A Journey Back to Eden

The “interview” party with Luisa, the young nonagenarian, served to sustain my interest in the trajectory of my people, the West Indian Panamanians. In effect, it gave me the added encouragement I needed to stoke my interest for all past historical events involving people of African descent in my country of birth and in any other part of the Americas. Here I was, still without mentors who could guide me in the rudiments of the history of our people, the main participants in the nefarious African slave trade. As a dedicated, self instructed and self-sponsored researcher, I settled back to mentally review what I was seeing and hearing.

In the past I had concerned myself with such things as research methodology, interviewing techniques, and the traditional natural flow of oral historians. In consulting with other researchers and faculty chairmen in universities, I had remembered that, in my interviews for positions of research assistant, they had expressed an interest in the topic of Black Studies and in my interest for the issue of Black slavery in Panama and Latin America in particular. However, the stories Luisa was relating to me were the substance of Hollywood movies, and I almost said out loud in disgust, “They would just mess things up but good!”

The thought of sitting back and watching while white people took over the central and most important roles in “my” movie immediately made my mind turn to my thesis- the fact that slavery and the slave trade did not just end after 1851 when the Parliament of Colombia passed the first Manumission laws. The main part of my thesis was that most Blacks in a country such as Panama, the native Blacks of a Hispanic connectivity and close association with the culture, just seemed to “disappear.” They, the Blacks, had been the people who had met the system head on, and had known the system of slavery face to face since it had been introduced into the Americas some four centuries before.

It wasn’t difficult to imagine how easy it was to just stay out of sight and live happily off the land for these Black people. It had been proof enough for me that the surrounding forests and timber lands, areas that I had been privileged to see and experience as a child and young adolescent, had foot paths known only to the people who lived and survived off that garden of greenery I so enjoyed.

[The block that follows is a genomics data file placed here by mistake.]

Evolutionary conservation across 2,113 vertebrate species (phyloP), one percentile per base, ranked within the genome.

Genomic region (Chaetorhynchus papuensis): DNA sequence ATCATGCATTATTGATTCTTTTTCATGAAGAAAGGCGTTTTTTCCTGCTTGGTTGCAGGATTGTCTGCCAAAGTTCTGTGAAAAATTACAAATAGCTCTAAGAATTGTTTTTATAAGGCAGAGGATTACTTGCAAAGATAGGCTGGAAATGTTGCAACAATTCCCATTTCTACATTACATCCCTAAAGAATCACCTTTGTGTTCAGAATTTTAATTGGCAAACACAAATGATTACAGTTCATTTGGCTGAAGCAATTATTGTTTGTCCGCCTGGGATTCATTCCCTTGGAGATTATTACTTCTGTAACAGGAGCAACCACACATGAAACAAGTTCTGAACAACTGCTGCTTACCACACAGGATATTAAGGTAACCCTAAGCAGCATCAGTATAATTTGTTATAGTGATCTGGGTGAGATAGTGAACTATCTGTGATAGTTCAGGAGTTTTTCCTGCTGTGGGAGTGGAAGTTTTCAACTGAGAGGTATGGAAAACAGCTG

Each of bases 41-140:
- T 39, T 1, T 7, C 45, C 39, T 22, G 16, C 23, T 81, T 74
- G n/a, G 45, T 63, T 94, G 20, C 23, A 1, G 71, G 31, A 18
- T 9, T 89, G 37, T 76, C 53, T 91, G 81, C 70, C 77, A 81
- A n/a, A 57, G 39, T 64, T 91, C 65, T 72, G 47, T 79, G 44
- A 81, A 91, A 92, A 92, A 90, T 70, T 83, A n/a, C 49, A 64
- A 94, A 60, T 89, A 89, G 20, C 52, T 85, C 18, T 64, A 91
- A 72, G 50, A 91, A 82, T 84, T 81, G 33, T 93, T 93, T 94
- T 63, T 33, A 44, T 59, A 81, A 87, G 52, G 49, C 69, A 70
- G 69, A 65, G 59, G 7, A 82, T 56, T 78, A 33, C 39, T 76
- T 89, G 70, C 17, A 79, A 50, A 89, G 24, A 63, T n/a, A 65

Those times as a child returned as I witnessed the children happily playing, being a joy to their grandparents. My mind wandered off trying to leave the scene, as I noticed all the adults just sitting around waiting for the kitchen crew to serve yet another course of some delectable preparation.

This was the time I needed to imbibe the atmosphere that would soon disappear, as a girl from the kitchen crew approached my hostess, Luisa, with yet another platter of food. I had time to reflect on some of the facts she had been revealing to me, of how they had been gatherers of edible food that they didn’t even have to plant. The notion of such bounty from the land, and the idea of not having to hunt hardly at all in these generous forest lands with so many rivers, was exciting to me.

Water was never a problem, I thought, as the rains were so copious and the rivers and creeks would even over flow, flooding the land. The flora was so abundant that fauna overpopulated the land to the extent that a very capable trapper could easily snare, without employing much effort or equipment, the needed food for everyday consumption. In fact, the whole country was an Eden for self sufficient colonists to just arrive and coexist with the rest of the folks, all unknown to the authorities, of course.

This story continues.

2 responses to “A Journey Back to Eden

  1. I’m a fan of history, but first hand history is turning out to be particularly exciting. Keep it up!

  2. Kyle & Svet Keeton

    I agree with Mazlin, I have followed this from the beginning and really like the story. The fact that you experienced all this makes it better.

    I put a picture of Boza on the post that you stopped by. If interested. The one on Visa!

    Keep up the good work,

    Kyle

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